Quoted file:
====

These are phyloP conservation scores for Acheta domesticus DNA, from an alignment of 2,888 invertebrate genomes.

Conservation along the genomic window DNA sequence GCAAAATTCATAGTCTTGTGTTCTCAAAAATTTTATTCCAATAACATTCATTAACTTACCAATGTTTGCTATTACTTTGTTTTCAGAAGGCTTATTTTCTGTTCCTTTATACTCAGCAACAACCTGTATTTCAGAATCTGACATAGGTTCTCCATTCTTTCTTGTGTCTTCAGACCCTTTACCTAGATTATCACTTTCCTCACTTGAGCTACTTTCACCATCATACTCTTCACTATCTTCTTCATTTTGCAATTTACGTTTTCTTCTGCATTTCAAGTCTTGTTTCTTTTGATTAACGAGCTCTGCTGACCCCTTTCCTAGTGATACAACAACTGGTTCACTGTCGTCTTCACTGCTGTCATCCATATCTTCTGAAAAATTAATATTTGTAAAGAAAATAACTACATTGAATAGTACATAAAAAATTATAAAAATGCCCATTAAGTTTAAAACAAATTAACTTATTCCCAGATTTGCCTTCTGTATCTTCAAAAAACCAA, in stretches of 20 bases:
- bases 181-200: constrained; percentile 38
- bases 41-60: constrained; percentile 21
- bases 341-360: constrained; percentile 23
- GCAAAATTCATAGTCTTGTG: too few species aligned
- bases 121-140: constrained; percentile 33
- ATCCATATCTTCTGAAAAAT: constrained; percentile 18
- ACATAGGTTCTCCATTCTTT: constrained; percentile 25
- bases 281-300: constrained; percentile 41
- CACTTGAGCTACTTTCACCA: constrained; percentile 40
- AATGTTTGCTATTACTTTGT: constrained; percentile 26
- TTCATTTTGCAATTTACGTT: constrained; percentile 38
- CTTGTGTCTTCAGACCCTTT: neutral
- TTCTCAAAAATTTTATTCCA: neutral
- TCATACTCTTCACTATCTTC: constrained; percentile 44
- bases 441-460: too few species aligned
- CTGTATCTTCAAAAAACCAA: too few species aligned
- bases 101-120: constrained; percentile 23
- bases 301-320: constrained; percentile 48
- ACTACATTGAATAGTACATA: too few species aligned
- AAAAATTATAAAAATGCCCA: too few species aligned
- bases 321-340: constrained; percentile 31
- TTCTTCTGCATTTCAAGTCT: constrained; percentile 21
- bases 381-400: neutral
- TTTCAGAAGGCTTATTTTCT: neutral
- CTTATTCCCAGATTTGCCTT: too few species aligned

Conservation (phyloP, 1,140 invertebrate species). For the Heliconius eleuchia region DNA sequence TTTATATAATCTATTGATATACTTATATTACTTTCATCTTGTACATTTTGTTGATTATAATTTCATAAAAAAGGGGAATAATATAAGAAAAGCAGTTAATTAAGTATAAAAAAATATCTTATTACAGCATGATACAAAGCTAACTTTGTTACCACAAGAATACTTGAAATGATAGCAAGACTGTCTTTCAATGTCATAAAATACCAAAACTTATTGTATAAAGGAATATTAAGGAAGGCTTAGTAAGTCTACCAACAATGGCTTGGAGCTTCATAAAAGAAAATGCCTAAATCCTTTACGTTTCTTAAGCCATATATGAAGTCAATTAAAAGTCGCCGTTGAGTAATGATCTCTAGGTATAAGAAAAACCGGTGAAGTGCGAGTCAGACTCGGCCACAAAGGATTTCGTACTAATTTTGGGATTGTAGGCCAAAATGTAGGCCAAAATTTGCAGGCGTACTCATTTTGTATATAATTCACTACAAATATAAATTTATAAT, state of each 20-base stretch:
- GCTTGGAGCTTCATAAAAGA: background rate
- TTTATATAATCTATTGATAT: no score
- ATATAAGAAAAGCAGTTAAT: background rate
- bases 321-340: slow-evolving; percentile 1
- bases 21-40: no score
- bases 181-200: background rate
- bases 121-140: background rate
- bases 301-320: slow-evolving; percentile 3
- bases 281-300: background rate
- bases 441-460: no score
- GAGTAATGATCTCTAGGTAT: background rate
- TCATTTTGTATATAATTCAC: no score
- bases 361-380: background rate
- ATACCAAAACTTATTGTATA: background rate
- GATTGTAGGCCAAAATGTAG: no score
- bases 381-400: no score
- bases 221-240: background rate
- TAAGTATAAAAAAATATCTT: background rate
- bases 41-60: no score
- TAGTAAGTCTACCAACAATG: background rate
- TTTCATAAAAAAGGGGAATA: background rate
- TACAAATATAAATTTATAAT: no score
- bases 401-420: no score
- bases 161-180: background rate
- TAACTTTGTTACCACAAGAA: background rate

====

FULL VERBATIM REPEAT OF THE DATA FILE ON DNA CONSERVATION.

These are phyloP conservation scores for Acheta domesticus DNA, from an alignment of 2,888 invertebrate genomes.

Conservation along the genomic window DNA sequence GCAAAATTCATAGTCTTGTGTTCTCAAAAATTTTATTCCAATAACATTCATTAACTTACCAATGTTTGCTATTACTTTGTTTTCAGAAGGCTTATTTTCTGTTCCTTTATACTCAGCAACAACCTGTATTTCAGAATCTGACATAGGTTCTCCATTCTTTCTTGTGTCTTCAGACCCTTTACCTAGATTATCACTTTCCTCACTTGAGCTACTTTCACCATCATACTCTTCACTATCTTCTTCATTTTGCAATTTACGTTTTCTTCTGCATTTCAAGTCTTGTTTCTTTTGATTAACGAGCTCTGCTGACCCCTTTCCTAGTGATACAACAACTGGTTCACTGTCGTCTTCACTGCTGTCATCCATATCTTCTGAAAAATTAATATTTGTAAAGAAAATAACTACATTGAATAGTACATAAAAAATTATAAAAATGCCCATTAAGTTTAAAACAAATTAACTTATTCCCAGATTTGCCTTCTGTATCTTCAAAAAACCAA, in stretches of 20 bases:
- bases 181-200: constrained; percentile 38
- bases 41-60: constrained; percentile 21
- bases 341-360: constrained; percentile 23
- GCAAAATTCATAGTCTTGTG: too few species aligned
- bases 121-140: constrained; percentile 33
- ATCCATATCTTCTGAAAAAT: constrained; percentile 18
- ACATAGGTTCTCCATTCTTT: constrained; percentile 25
- bases 281-300: constrained; percentile 41
- CACTTGAGCTACTTTCACCA: constrained; percentile 40
- AATGTTTGCTATTACTTTGT: constrained; percentile 26
- TTCATTTTGCAATTTACGTT: constrained; percentile 38
- CTTGTGTCTTCAGACCCTTT: neutral
- TTCTCAAAAATTTTATTCCA: neutral
- TCATACTCTTCACTATCTTC: constrained; percentile 44
- bases 441-460: too few species aligned
- CTGTATCTTCAAAAAACCAA: too few species aligned
- bases 101-120: constrained; percentile 23
- bases 301-320: constrained; percentile 48
- ACTACATTGAATAGTACATA: too few species aligned
- AAAAATTATAAAAATGCCCA: too few species aligned
- bases 321-340: constrained; percentile 31
- TTCTTCTGCATTTCAAGTCT: constrained; percentile 21
- bases 381-400: neutral
- TTTCAGAAGGCTTATTTTCT: neutral
- CTTATTCCCAGATTTGCCTT: too few species aligned

Conservation (phyloP, 1,140 invertebrate species). For the Heliconius eleuchia region DNA sequence TTTATATAATCTATTGATATACTTATATTACTTTCATCTTGTACATTTTGTTGATTATAATTTCATAAAAAAGGGGAATAATATAAGAAAAGCAGTTAATTAAGTATAAAAAAATATCTTATTACAGCATGATACAAAGCTAACTTTGTTACCACAAGAATACTTGAAATGATAGCAAGACTGTCTTTCAATGTCATAAAATACCAAAACTTATTGTATAAAGGAATATTAAGGAAGGCTTAGTAAGTCTACCAACAATGGCTTGGAGCTTCATAAAAGAAAATGCCTAAATCCTTTACGTTTCTTAAGCCATATATGAAGTCAATTAAAAGTCGCCGTTGAGTAATGATCTCTAGGTATAAGAAAAACCGGTGAAGTGCGAGTCAGACTCGGCCACAAAGGATTTCGTACTAATTTTGGGATTGTAGGCCAAAATGTAGGCCAAAATTTGCAGGCGTACTCATTTTGTATATAATTCACTACAAATATAAATTTATAAT, state of each 20-base stretch:
- GCTTGGAGCTTCATAAAAGA: background rate
- TTTATATAATCTATTGATAT: no score
- ATATAAGAAAAGCAGTTAAT: background rate
- bases 321-340: slow-evolving; percentile 1
- bases 21-40: no score
- bases 181-200: background rate
- bases 121-140: background rate
- bases 301-320: slow-evolving; percentile 3
- bases 281-300: background rate
- bases 441-460: no score
- GAGTAATGATCTCTAGGTAT: background rate
- TCATTTTGTATATAATTCAC: no score
- bases 361-380: background rate
- ATACCAAAACTTATTGTATA: background rate
- GATTGTAGGCCAAAATGTAG: no score
- bases 381-400: no score
- bases 221-240: background rate
- TAAGTATAAAAAAATATCTT: background rate
- bases 41-60: no score
- TAGTAAGTCTACCAACAATG: background rate
- TTTCATAAAAAAGGGGAATA: background rate
- TACAAATATAAATTTATAAT: no score
- bases 401-420: no score
- bases 161-180: background rate
- TAACTTTGTTACCACAAGAA: background rate